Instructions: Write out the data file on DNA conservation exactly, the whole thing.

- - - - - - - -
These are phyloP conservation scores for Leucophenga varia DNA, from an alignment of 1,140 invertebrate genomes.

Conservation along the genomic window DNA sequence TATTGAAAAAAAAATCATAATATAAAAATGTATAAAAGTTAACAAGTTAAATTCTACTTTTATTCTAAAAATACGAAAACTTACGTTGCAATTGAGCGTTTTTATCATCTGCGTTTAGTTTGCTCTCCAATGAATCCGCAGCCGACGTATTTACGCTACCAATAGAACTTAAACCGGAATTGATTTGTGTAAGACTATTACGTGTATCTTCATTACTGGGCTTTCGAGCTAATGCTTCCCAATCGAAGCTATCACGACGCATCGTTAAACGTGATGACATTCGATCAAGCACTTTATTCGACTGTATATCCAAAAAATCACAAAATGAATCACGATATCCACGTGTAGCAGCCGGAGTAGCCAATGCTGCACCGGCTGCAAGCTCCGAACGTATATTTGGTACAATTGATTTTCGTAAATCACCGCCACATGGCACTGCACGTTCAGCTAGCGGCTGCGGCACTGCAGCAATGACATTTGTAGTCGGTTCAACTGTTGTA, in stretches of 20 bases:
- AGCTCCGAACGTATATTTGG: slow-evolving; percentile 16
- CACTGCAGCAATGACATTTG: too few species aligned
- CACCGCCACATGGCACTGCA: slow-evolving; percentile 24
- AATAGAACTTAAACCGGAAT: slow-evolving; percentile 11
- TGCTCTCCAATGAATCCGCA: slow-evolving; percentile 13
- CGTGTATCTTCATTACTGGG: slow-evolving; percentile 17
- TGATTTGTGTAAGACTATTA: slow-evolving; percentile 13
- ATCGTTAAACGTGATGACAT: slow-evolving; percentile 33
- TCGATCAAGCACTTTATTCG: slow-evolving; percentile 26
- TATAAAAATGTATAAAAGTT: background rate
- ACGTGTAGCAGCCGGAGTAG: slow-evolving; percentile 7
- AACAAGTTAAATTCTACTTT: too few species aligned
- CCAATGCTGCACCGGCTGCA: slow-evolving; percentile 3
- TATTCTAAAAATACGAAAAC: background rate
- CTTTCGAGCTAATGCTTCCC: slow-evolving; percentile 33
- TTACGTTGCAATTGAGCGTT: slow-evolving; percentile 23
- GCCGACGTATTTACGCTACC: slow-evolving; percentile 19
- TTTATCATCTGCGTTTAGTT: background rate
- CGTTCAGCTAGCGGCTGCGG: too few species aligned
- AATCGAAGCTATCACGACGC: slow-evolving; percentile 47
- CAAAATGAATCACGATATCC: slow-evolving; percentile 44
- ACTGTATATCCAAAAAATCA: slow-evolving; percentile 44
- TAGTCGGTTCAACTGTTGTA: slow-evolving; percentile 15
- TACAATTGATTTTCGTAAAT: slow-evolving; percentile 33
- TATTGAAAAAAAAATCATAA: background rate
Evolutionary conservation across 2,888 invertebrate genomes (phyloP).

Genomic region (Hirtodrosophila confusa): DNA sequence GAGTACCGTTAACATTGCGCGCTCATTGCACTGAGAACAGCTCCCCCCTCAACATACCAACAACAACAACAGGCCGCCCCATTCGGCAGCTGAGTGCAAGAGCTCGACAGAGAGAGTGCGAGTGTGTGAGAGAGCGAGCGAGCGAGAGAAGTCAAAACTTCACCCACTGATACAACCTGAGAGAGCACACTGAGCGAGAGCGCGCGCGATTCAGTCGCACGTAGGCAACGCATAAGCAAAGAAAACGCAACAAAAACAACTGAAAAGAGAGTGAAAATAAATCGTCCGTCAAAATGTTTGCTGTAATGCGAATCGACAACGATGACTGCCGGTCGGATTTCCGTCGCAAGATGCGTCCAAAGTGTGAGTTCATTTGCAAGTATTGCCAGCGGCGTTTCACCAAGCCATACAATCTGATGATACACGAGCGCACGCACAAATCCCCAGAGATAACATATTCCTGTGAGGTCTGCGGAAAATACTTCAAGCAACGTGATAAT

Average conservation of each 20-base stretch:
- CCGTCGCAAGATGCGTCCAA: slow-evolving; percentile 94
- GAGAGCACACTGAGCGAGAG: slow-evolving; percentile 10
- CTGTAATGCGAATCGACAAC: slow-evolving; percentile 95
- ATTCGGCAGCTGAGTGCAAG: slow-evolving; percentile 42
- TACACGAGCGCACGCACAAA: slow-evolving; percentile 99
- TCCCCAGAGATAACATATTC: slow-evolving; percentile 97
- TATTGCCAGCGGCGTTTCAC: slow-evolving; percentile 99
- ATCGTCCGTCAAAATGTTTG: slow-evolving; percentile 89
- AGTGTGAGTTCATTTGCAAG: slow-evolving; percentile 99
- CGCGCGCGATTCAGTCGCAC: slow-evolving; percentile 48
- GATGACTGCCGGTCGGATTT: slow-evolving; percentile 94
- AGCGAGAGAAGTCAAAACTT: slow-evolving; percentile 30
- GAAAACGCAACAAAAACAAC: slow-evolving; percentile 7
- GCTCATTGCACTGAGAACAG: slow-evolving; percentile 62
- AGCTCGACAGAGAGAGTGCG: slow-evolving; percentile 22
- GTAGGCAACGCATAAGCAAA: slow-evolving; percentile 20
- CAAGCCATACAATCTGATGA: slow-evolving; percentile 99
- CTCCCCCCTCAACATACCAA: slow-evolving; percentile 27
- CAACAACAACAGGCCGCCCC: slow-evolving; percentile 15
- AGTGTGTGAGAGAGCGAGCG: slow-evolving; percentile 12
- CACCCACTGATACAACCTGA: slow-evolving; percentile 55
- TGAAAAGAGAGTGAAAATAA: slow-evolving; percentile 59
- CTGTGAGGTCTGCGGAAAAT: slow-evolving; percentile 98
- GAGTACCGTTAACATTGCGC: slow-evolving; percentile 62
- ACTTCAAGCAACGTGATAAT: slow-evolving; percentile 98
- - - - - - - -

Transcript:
These are phyloP conservation scores for Leucophenga varia DNA, from an alignment of 1,140 invertebrate genomes.

Conservation along the genomic window DNA sequence TATTGAAAAAAAAATCATAATATAAAAATGTATAAAAGTTAACAAGTTAAATTCTACTTTTATTCTAAAAATACGAAAACTTACGTTGCAATTGAGCGTTTTTATCATCTGCGTTTAGTTTGCTCTCCAATGAATCCGCAGCCGACGTATTTACGCTACCAATAGAACTTAAACCGGAATTGATTTGTGTAAGACTATTACGTGTATCTTCATTACTGGGCTTTCGAGCTAATGCTTCCCAATCGAAGCTATCACGACGCATCGTTAAACGTGATGACATTCGATCAAGCACTTTATTCGACTGTATATCCAAAAAATCACAAAATGAATCACGATATCCACGTGTAGCAGCCGGAGTAGCCAATGCTGCACCGGCTGCAAGCTCCGAACGTATATTTGGTACAATTGATTTTCGTAAATCACCGCCACATGGCACTGCACGTTCAGCTAGCGGCTGCGGCACTGCAGCAATGACATTTGTAGTCGGTTCAACTGTTGTA, in stretches of 20 bases:
- AGCTCCGAACGTATATTTGG: slow-evolving; percentile 16
- CACTGCAGCAATGACATTTG: too few species aligned
- CACCGCCACATGGCACTGCA: slow-evolving; percentile 24
- AATAGAACTTAAACCGGAAT: slow-evolving; percentile 11
- TGCTCTCCAATGAATCCGCA: slow-evolving; percentile 13
- CGTGTATCTTCATTACTGGG: slow-evolving; percentile 17
- TGATTTGTGTAAGACTATTA: slow-evolving; percentile 13
- ATCGTTAAACGTGATGACAT: slow-evolving; percentile 33
- TCGATCAAGCACTTTATTCG: slow-evolving; percentile 26
- TATAAAAATGTATAAAAGTT: background rate
- ACGTGTAGCAGCCGGAGTAG: slow-evolving; percentile 7
- AACAAGTTAAATTCTACTTT: too few species aligned
- CCAATGCTGCACCGGCTGCA: slow-evolving; percentile 3
- TATTCTAAAAATACGAAAAC: background rate
- CTTTCGAGCTAATGCTTCCC: slow-evolving; percentile 33
- TTACGTTGCAATTGAGCGTT: slow-evolving; percentile 23
- GCCGACGTATTTACGCTACC: slow-evolving; percentile 19
- TTTATCATCTGCGTTTAGTT: background rate
- CGTTCAGCTAGCGGCTGCGG: too few species aligned
- AATCGAAGCTATCACGACGC: slow-evolving; percentile 47
- CAAAATGAATCACGATATCC: slow-evolving; percentile 44
- ACTGTATATCCAAAAAATCA: slow-evolving; percentile 44
- TAGTCGGTTCAACTGTTGTA: slow-evolving; percentile 15
- TACAATTGATTTTCGTAAAT: slow-evolving; percentile 33
- TATTGAAAAAAAAATCATAA: background rate
Evolutionary conservation across 2,888 invertebrate genomes (phyloP).

Genomic region (Hirtodrosophila confusa): DNA sequence GAGTACCGTTAACATTGCGCGCTCATTGCACTGAGAACAGCTCCCCCCTCAACATACCAACAACAACAACAGGCCGCCCCATTCGGCAGCTGAGTGCAAGAGCTCGACAGAGAGAGTGCGAGTGTGTGAGAGAGCGAGCGAGCGAGAGAAGTCAAAACTTCACCCACTGATACAACCTGAGAGAGCACACTGAGCGAGAGCGCGCGCGATTCAGTCGCACGTAGGCAACGCATAAGCAAAGAAAACGCAACAAAAACAACTGAAAAGAGAGTGAAAATAAATCGTCCGTCAAAATGTTTGCTGTAATGCGAATCGACAACGATGACTGCCGGTCGGATTTCCGTCGCAAGATGCGTCCAAAGTGTGAGTTCATTTGCAAGTATTGCCAGCGGCGTTTCACCAAGCCATACAATCTGATGATACACGAGCGCACGCACAAATCCCCAGAGATAACATATTCCTGTGAGGTCTGCGGAAAATACTTCAAGCAACGTGATAAT

Average conservation of each 20-base stretch:
- CCGTCGCAAGATGCGTCCAA: slow-evolving; percentile 94
- GAGAGCACACTGAGCGAGAG: slow-evolving; percentile 10
- CTGTAATGCGAATCGACAAC: slow-evolving; percentile 95
- ATTCGGCAGCTGAGTGCAAG: slow-evolving; percentile 42
- TACACGAGCGCACGCACAAA: slow-evolving; percentile 99
- TCCCCAGAGATAACATATTC: slow-evolving; percentile 97
- TATTGCCAGCGGCGTTTCAC: slow-evolving; percentile 99
- ATCGTCCGTCAAAATGTTTG: slow-evolving; percentile 89
- AGTGTGAGTTCATTTGCAAG: slow-evolving; percentile 99
- CGCGCGCGATTCAGTCGCAC: slow-evolving; percentile 48
- GATGACTGCCGGTCGGATTT: slow-evolving; percentile 94
- AGCGAGAGAAGTCAAAACTT: slow-evolving; percentile 30
- GAAAACGCAACAAAAACAAC: slow-evolving; percentile 7
- GCTCATTGCACTGAGAACAG: slow-evolving; percentile 62
- AGCTCGACAGAGAGAGTGCG: slow-evolving; percentile 22
- GTAGGCAACGCATAAGCAAA: slow-evolving; percentile 20
- CAAGCCATACAATCTGATGA: slow-evolving; percentile 99
- CTCCCCCCTCAACATACCAA: slow-evolving; percentile 27
- CAACAACAACAGGCCGCCCC: slow-evolving; percentile 15
- AGTGTGTGAGAGAGCGAGCG: slow-evolving; percentile 12
- CACCCACTGATACAACCTGA: slow-evolving; percentile 55
- TGAAAAGAGAGTGAAAATAA: slow-evolving; percentile 59
- CTGTGAGGTCTGCGGAAAAT: slow-evolving; percentile 98
- GAGTACCGTTAACATTGCGC: slow-evolving; percentile 62
- ACTTCAAGCAACGTGATAAT: slow-evolving; percentile 98